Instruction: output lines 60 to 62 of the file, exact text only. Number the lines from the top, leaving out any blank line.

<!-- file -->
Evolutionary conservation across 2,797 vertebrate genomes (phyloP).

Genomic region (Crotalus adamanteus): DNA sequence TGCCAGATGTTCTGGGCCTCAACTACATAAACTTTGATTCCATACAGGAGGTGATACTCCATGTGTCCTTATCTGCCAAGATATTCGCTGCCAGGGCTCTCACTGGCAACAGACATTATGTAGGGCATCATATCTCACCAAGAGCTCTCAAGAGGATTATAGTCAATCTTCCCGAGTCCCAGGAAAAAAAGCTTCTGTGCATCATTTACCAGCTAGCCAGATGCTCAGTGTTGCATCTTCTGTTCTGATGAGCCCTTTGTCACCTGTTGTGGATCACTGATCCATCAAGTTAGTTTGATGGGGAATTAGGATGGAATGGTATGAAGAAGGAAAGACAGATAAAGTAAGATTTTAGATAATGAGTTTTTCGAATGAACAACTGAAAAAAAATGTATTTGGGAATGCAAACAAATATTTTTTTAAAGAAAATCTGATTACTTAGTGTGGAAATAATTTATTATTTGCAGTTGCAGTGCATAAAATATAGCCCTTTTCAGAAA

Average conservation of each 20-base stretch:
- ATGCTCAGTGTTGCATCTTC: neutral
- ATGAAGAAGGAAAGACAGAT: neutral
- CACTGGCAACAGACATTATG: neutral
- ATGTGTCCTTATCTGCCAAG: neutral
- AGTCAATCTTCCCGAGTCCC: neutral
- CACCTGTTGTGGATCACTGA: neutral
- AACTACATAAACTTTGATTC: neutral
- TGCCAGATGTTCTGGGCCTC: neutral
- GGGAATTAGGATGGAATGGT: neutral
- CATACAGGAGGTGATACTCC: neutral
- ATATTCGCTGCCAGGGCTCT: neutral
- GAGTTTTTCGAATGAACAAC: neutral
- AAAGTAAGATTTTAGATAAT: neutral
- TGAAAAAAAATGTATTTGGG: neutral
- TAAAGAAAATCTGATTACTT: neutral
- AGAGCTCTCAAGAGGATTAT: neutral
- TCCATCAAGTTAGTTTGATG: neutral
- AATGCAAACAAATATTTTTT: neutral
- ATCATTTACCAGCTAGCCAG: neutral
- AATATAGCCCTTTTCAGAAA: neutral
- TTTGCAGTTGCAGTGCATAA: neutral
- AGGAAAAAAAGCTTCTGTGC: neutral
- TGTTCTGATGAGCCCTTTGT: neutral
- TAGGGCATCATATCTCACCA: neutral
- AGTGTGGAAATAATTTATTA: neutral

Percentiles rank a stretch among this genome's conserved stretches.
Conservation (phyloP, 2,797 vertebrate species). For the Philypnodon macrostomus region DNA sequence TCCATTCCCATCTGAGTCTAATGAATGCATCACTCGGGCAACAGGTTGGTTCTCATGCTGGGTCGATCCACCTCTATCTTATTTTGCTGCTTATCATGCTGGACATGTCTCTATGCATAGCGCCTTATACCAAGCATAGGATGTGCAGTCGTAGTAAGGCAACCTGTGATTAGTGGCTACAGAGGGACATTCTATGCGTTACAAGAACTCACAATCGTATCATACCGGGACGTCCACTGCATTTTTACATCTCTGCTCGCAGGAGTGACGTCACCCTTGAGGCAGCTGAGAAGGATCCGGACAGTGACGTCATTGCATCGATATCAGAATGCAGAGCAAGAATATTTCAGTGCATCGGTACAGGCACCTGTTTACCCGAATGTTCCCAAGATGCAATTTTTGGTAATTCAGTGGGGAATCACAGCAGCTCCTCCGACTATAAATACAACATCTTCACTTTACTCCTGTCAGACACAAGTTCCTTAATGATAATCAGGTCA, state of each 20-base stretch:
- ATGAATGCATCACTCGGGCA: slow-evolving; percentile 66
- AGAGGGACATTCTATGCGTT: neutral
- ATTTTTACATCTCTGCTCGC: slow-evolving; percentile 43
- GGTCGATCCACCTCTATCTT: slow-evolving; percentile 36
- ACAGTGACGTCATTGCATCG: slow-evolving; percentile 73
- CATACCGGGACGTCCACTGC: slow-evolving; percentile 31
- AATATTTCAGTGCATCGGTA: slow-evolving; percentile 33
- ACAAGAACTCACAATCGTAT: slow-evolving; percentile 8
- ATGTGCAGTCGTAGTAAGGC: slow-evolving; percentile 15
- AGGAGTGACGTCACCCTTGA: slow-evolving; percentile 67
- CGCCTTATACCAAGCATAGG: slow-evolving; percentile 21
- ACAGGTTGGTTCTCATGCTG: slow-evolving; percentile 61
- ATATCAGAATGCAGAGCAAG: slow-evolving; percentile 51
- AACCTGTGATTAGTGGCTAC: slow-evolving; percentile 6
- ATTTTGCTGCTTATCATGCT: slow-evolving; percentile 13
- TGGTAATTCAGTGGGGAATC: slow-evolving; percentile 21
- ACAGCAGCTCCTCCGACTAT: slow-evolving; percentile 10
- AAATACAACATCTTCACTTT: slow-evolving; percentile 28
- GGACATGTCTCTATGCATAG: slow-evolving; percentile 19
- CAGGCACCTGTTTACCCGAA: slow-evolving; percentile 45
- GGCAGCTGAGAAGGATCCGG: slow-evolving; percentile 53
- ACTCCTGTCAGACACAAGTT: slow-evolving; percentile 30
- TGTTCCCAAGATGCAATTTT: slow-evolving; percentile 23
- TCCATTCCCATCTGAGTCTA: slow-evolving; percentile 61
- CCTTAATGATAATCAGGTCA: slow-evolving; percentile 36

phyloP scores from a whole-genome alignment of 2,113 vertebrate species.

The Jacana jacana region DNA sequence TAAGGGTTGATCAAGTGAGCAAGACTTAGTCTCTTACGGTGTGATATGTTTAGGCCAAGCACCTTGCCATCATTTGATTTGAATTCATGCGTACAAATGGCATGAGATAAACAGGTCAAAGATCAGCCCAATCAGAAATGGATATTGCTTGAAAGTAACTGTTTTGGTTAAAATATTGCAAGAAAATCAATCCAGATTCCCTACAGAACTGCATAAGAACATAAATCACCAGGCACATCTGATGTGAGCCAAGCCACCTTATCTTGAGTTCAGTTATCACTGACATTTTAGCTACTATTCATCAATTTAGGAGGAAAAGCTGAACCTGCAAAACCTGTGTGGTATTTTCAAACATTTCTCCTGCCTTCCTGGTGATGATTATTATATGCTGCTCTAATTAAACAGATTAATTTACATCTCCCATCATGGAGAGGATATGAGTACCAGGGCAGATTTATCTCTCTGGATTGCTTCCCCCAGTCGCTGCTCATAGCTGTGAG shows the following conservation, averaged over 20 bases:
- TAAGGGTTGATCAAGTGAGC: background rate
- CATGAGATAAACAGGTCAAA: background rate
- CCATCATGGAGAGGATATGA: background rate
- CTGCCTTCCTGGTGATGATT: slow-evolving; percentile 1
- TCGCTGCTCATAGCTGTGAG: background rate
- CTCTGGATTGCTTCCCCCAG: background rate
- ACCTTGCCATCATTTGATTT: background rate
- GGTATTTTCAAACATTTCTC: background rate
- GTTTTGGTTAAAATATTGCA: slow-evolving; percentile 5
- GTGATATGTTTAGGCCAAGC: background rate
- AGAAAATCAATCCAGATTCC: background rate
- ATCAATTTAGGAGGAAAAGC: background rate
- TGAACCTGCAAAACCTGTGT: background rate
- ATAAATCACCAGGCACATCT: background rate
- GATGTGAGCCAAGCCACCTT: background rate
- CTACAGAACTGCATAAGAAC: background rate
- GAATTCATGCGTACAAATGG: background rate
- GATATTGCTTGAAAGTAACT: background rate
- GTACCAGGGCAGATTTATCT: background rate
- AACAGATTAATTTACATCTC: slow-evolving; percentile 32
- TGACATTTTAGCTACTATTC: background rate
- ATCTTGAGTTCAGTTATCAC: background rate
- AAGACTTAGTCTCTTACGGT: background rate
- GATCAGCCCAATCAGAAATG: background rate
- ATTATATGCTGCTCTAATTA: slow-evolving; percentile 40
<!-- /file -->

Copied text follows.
- CCATCATGGAGAGGATATGA: background rate
- CTGCCTTCCTGGTGATGATT: slow-evolving; percentile 1
- TCGCTGCTCATAGCTGTGAG: background rate